A 2-quart pitcher or bowl is required to mix and pour the lye solution. You may find a pitcher easier to use because of the pouring spouts. Just remember that if there is a lid, it needs to be removable and be designed to snap or screw on tightly. Because the lye solution can reach temperatures of up to 200 degrees Fahrenheit, the containers should be dishwasher safe, heat resistant glass, or plastic. If your containers do not meet these criteria, the plastic is likely to melt and glass is likely to crack when subjected to the high temperatures of the lye solution. An important not is that you do not want use metal containers because they may react with the lye in the soap.


A long handled implement is preferable, as you will be stirring a caustic solution. You could use a wooden spoon but remember that lye will eventually corrode the wood. When this happens, the wood will become soft and splintered, leaving tiny splinters in the soap. A spoon with stains should also be avoided since any discoloration of the spoon will be transferred to your soap. Plastic implements may also be used, but you might discover that they are too weak and flexible when subjected to high temperatures. If you do want to use plastic, you would do best to go with a heavy-duty plastic, which is sturdier. Heavy-duty rubber or silicone spatulas do not deteriorate at nearly the same rate but they are also more expensive to purchase. Finally, stainless steel whisks are excellent tools for emulsifying the oil-lye solution.


Soap that is not neutralized is extremely caustic. For this reason, it is imperative that safety precautions be taken to protect your skin. Therefore, you will need to wear rubber or plastic gloves to protect your lower arms from the lye, as well as the hot liquid soap.


Another important factor about soap that is not neutralized is that it is bad for your eyes. Safety goggles or glasses will provide needed protection for your eyes, shielding them from fumes or splashes. Even if you wear glasses, you should still wear goggles since the caustic solution could damage your frames or lenses. Safety goggles are an inexpensive way to prevent accidents.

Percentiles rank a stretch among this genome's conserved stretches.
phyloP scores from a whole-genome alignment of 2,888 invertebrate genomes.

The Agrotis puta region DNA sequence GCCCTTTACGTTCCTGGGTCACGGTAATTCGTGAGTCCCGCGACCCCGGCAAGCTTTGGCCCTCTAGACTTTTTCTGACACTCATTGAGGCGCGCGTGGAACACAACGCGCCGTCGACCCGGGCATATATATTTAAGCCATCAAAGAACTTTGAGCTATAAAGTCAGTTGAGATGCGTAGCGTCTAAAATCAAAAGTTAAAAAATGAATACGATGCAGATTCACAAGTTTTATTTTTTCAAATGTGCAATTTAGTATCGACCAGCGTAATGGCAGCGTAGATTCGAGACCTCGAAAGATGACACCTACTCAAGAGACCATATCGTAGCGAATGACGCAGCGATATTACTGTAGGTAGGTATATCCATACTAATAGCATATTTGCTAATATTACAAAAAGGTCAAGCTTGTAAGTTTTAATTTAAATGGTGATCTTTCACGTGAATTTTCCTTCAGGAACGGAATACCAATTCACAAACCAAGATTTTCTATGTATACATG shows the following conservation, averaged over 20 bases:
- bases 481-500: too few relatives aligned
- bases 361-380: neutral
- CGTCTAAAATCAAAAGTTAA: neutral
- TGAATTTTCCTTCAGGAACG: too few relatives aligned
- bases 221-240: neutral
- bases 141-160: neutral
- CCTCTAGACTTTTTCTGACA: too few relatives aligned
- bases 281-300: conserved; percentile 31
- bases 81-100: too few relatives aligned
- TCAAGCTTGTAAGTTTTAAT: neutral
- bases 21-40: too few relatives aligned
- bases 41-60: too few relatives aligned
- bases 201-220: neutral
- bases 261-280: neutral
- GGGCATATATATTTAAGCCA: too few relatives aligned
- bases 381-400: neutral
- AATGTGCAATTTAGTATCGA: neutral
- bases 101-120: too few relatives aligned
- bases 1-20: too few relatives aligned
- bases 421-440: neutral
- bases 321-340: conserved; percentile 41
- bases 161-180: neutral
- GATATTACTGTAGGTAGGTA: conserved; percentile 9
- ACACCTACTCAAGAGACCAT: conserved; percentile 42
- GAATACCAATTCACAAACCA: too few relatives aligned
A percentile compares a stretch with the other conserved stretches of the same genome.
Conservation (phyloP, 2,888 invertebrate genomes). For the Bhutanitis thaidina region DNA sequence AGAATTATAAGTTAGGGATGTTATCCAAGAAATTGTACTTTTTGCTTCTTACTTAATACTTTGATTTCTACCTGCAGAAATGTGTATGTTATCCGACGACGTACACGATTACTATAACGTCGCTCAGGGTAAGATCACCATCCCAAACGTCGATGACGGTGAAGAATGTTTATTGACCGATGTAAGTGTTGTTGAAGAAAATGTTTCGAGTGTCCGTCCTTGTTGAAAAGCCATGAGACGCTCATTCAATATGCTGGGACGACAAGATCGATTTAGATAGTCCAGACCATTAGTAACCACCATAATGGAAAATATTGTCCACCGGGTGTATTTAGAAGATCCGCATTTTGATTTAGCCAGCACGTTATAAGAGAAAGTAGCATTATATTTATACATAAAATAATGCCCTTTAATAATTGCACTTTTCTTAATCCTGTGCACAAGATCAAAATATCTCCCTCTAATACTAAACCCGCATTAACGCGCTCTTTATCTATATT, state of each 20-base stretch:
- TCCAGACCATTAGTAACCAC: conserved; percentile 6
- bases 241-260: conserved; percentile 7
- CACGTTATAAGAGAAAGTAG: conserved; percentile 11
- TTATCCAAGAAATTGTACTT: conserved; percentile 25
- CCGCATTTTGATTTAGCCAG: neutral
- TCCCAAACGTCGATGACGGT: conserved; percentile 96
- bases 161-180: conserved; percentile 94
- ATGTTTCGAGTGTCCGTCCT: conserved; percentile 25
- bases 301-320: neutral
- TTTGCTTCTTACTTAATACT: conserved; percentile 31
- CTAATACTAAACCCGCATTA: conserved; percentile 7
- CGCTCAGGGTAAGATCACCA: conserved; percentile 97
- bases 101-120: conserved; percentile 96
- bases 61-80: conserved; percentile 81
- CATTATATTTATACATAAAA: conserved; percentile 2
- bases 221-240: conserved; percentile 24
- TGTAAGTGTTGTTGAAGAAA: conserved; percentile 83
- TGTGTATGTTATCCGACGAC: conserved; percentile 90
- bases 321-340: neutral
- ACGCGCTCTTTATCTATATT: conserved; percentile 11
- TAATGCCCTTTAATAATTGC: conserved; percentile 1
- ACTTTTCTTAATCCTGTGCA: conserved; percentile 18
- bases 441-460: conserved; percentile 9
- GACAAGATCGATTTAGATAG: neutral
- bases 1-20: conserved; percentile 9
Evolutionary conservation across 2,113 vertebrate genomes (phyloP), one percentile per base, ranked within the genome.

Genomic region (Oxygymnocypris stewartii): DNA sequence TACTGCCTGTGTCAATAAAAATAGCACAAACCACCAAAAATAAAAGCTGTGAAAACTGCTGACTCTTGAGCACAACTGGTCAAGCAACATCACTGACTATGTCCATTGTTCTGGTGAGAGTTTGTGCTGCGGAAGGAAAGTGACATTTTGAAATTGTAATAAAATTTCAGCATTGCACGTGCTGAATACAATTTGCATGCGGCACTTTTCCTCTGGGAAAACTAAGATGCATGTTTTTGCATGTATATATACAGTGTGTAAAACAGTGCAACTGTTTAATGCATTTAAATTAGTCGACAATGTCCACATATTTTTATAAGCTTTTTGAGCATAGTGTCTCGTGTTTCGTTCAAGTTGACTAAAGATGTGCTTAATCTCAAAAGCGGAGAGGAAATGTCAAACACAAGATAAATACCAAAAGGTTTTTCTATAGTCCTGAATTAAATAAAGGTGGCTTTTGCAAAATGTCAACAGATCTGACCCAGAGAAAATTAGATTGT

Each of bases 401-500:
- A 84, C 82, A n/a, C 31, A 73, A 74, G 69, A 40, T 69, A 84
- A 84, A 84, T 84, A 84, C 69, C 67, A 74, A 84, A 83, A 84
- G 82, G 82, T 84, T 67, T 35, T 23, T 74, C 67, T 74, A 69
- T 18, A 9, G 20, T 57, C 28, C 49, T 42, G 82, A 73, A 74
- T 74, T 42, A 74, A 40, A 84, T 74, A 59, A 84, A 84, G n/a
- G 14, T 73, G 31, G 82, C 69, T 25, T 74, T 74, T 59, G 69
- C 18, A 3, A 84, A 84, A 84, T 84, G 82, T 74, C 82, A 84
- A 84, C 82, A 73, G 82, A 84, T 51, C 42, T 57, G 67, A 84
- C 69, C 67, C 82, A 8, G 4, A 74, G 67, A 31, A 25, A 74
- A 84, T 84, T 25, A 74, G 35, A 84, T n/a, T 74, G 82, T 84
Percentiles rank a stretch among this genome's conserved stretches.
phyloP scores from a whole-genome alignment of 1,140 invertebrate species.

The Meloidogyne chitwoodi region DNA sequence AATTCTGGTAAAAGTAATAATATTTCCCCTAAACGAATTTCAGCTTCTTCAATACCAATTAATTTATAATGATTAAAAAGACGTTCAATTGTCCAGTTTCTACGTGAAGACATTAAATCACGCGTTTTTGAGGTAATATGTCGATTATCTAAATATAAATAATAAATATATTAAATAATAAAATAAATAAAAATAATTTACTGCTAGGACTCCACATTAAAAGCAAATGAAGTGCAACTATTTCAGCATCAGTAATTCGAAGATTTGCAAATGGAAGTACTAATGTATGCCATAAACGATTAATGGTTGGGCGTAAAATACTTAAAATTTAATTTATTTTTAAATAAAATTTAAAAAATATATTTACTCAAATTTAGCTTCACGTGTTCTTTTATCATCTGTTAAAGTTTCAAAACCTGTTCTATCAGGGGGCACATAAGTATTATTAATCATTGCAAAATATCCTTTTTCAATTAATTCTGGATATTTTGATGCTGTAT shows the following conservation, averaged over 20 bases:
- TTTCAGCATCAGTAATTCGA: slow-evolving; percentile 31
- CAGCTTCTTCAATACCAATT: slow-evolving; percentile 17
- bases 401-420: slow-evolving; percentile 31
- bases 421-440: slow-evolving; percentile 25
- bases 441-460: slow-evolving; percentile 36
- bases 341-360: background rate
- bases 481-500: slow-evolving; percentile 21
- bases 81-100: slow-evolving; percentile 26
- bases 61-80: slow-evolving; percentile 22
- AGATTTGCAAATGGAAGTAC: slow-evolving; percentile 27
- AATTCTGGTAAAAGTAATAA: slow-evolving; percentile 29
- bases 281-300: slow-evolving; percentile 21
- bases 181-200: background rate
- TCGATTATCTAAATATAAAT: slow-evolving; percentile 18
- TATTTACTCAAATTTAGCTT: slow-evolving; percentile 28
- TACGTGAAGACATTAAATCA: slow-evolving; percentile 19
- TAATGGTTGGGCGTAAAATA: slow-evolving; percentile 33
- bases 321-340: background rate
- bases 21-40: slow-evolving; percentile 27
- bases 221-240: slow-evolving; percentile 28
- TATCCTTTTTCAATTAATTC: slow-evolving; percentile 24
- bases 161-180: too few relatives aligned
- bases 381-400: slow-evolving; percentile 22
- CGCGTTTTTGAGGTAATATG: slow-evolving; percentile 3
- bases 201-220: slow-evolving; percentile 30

Keeping a sharp knife handy will help at many stages of the soap making process. To begin with, you will need to cut up the fat or suet for rendering, which is the time sharpness really counts. Once your soap is finished, you will also need to slice it into bars. Many soap makers will try different knives until they find one that cuts the soap best and feels good in the hand.


A “primary mold” is simply a fancy name for a clear plastic container with a lid. This container will be used to hold the liquid soap produced as it hardens. The primary mold should be somewhat large, holding up to 12 quarts of liquid. Additionally, you want the mold to have square corners so the bars of soap do not end up with strange edges. Avoid lining your mold with plastic wrap or wax paper. While these materials may prolong the life of your mold, they often become wrinkled, again, affecting the shape of your finished soap. It is also important that the container be clear. This will help you see if the lye has combined with the fats (and oils, if used) to form the soap mixture.


It is important that your soap mixture cools and hardens at the correct temperature. If it cools too quickly, it may become brittle. Therefore, you should insulate your primary mold with a towel, blanket, or other warming wrapper. Whatever material you choose, wrap it tightly around the mold to ensure the soap sets up slowly and properly.


As the soap hardens, you should prepare to cut it into bars. Take some thin cardboard, such as a cereal box, and cut templates the size of the bars you want. Once your soap sets up, simply place this template on the surface and cut your bars to size. You will find this simple step saves time and effort.


If you plan to make hand-milled soaps, one of the most important pieces of equipment will be a good quality kitchen grader. Again, stainless steel is a good material for resisting lye, but because you will be grating soap that has already saponified, the grater in this situation would not need to be stainless steel grater. In saying that, you also want to avoid using aluminum or tin. Even though there will be minimal amounts of lye in basic soap already cured and hardened, these substances cannot withstand them.


Most people already have a fire extinguisher in the kitchen, just in case. However, if you do not have a fire extinguisher on hand and you plan to make soap, now is the time to buy one, again, just in case. Like the saying goes, “An ounce of prevention is worth a pound of cure.” While you will probably never need to use it, you should always be prepared for anything. You will find several different classes of fire extinguisher so make sure you purchase the type that will put out the type of fire you might face, namely, grease fires or flare ups, which can be caused by mixing lye with water. The type of fire extinguisher that you should not purchase is a Class A. Go to soap making for additional information and more soap making tips.